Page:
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Encryption and Child Sexual Abuse Prevention

Jeremy Malcolm

Just over one week ago, the New York Times published a major investigation into the intractable problem of illegal sexual images of minors being exchanged online. Despite flaws in the story and its companion pieces, the main take-away that Internet companies have failed to adequately address the problem has resonated widely.

Prostasia Foundation too has been critical of some of the Internet platforms called out in the article. But at the same time, we need to be realistic about how much responsibility we can (or should) place on tech firms to solve this problem. In a previous newsletter, we wrote that, "the large platforms have already done most of what can be done to prevent the sharing of known illegal images, by ensuring that images are scanned against a database of illegal content before they can be uploaded or shared."

Does this mean that they couldn't do more to prevent online child sexual abuse? Certainly, they could. They could implant spying tech into your web browser so that it checks every image that you load and every website that you visit. The microphones in your home devices could become always-on bugs that listen for sounds from child exploitation videos. A back door could be added to encrypted messaging apps, opening up your communications to government surveillance.

The New York Times investigation has pushed the last of these ideas back into the political spotlight. Last Thursday, law enforcement and national security officials from the United States, the United Kingdom, and Australia wrote a letter to Facebook warning it to hold off on its plans to add strong encryption to its Facebook Messenger app. The following day, Deputy Attorney General Jeffrey Rosen reiterated those demands at a summit at FBI headquarters.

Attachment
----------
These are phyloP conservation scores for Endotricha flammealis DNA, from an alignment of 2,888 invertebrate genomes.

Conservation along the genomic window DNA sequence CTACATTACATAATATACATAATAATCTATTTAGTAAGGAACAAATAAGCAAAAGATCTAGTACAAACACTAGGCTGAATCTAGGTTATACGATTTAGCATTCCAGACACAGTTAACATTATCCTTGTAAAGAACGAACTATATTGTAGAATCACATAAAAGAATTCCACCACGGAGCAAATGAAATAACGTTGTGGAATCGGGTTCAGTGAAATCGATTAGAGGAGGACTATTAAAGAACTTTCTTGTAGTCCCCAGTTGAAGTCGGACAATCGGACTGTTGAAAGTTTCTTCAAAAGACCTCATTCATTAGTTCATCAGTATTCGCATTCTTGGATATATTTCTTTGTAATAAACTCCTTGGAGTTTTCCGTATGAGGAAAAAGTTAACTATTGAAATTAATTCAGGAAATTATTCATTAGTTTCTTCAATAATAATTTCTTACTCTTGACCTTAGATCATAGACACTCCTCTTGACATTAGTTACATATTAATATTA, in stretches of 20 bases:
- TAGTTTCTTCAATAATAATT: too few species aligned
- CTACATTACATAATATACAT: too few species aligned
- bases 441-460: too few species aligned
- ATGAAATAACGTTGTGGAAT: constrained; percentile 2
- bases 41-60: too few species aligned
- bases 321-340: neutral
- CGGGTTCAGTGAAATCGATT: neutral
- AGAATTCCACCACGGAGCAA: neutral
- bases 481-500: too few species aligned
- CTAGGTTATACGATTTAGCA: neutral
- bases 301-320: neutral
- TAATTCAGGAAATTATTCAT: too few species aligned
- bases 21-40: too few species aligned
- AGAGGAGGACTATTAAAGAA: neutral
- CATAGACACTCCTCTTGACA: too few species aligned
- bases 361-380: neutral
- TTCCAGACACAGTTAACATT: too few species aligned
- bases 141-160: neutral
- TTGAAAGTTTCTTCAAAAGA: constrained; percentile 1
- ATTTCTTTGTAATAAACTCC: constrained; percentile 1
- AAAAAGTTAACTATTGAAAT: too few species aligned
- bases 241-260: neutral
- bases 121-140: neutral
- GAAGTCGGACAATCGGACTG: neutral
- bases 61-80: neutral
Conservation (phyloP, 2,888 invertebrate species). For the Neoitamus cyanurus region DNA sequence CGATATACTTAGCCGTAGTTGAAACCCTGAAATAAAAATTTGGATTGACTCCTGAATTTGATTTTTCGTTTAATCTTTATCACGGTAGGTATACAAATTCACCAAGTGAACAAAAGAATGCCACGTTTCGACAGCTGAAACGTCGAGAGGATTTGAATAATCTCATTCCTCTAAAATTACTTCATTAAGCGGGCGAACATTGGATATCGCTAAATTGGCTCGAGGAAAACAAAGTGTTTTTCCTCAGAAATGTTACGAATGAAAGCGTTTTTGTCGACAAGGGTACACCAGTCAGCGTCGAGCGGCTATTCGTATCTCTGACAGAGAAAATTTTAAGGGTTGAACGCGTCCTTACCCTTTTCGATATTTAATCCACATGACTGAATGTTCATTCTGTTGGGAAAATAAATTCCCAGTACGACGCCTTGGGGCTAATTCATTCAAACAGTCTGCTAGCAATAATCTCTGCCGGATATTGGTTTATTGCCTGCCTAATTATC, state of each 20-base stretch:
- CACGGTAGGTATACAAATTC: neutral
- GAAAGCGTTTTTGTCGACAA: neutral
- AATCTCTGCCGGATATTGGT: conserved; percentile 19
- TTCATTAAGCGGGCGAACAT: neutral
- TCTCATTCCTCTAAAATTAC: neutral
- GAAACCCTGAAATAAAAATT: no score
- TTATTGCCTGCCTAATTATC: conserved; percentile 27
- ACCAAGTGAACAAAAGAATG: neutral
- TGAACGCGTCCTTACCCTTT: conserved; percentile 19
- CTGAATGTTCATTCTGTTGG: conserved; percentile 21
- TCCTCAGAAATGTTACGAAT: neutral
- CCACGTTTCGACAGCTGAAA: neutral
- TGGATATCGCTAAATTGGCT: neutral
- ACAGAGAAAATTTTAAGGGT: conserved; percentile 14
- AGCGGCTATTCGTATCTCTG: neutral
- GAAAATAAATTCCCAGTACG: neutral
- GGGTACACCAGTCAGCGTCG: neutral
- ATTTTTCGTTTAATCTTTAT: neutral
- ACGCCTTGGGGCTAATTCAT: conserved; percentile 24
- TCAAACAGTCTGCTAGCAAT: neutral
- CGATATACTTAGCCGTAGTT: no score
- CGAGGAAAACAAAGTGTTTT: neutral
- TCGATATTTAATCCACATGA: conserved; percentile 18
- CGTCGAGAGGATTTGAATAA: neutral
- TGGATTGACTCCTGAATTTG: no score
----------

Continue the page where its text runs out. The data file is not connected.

The relevant question here isn't whether tech companies could do more to intercept child sexual abusers; of course they could. The question is whether they should. If there is any use case that could justify such intrusive surveillance, the fight against child sexual abuse is it. But there are limits to what we allow governments and private companies to do, even in the pursuit of an important objective such as investigating crime. Human rights law sets those limits, and the right to communicate privately is one of them.

That's why dozens of civil society groups, including Prostasia Foundation (the only child protection organization among them) pushed back against the governments' demands to Facebook in an open letter that we released last week, stating, "default end-to-end security will provide a substantial boon to worldwide communications freedom, to public safety, and to democratic values, and we urge you to proceed with your plans to encrypt messaging through Facebook products and services."

It's easy to see why this isn't an entirely satisfactory answer for some, because it seems to suggest that we should just give up in the face of the horrible crime of online child sexual abuse. But that's not true at all; it simply means that we need to find other, better methods of addressing the problem. For example, rather than attempting to outlaw strong encryption, perhaps we could actually leverage encryption to promote child protection, as part of a broader primary prevention approach.

That's the basis for Prostasia Foundation's concept for a project that would utilize the strong encryption and anonymity that underpins the Tor network to provide information and support resources to those who are at risk of offending. As we describe in our concept note, this project "will demonstrate our rejection of the narrative that the strong encryption technologies that enable privacy and anonymity online are incompatible with child protection."

The difference between an approach prioritizing the detection and prosecution of offenders, and our prevention-focused approach, is the difference between viewing child sexual abuse primarily as a crime, or viewing it primarily as a public health issue. Many of the circumstances in which minors suffer sexual harm don't fit well within a criminal law frame — for example, a majority of new illegal images of minors are selfies, and about a third of perpetrators are minors themselves. That's why framing child sexual abuse as a preventable public health problem enjoys increasing support among experts. Confoundingly, however, the funding dedicated towards prevention initiatives is a tiny fraction of the amount dedicated to the carceral approach. This has to change.

If we really want to prevent people from accessing images and videos of child sexual abuse, we need to get over the idea that controlling the channels by which those images are exchanged is a viable solution to the problem. We aren't going to be able to stuff the encryption genie back in its bottle. Hanging our hopes on that, and forcing tech platforms to cripple their products, takes the heat off our own responsibility to be part of a broader culture of the primary prevention of abuse.

By Jeremy Malcolm, Executive Director, Prostasia Foundation
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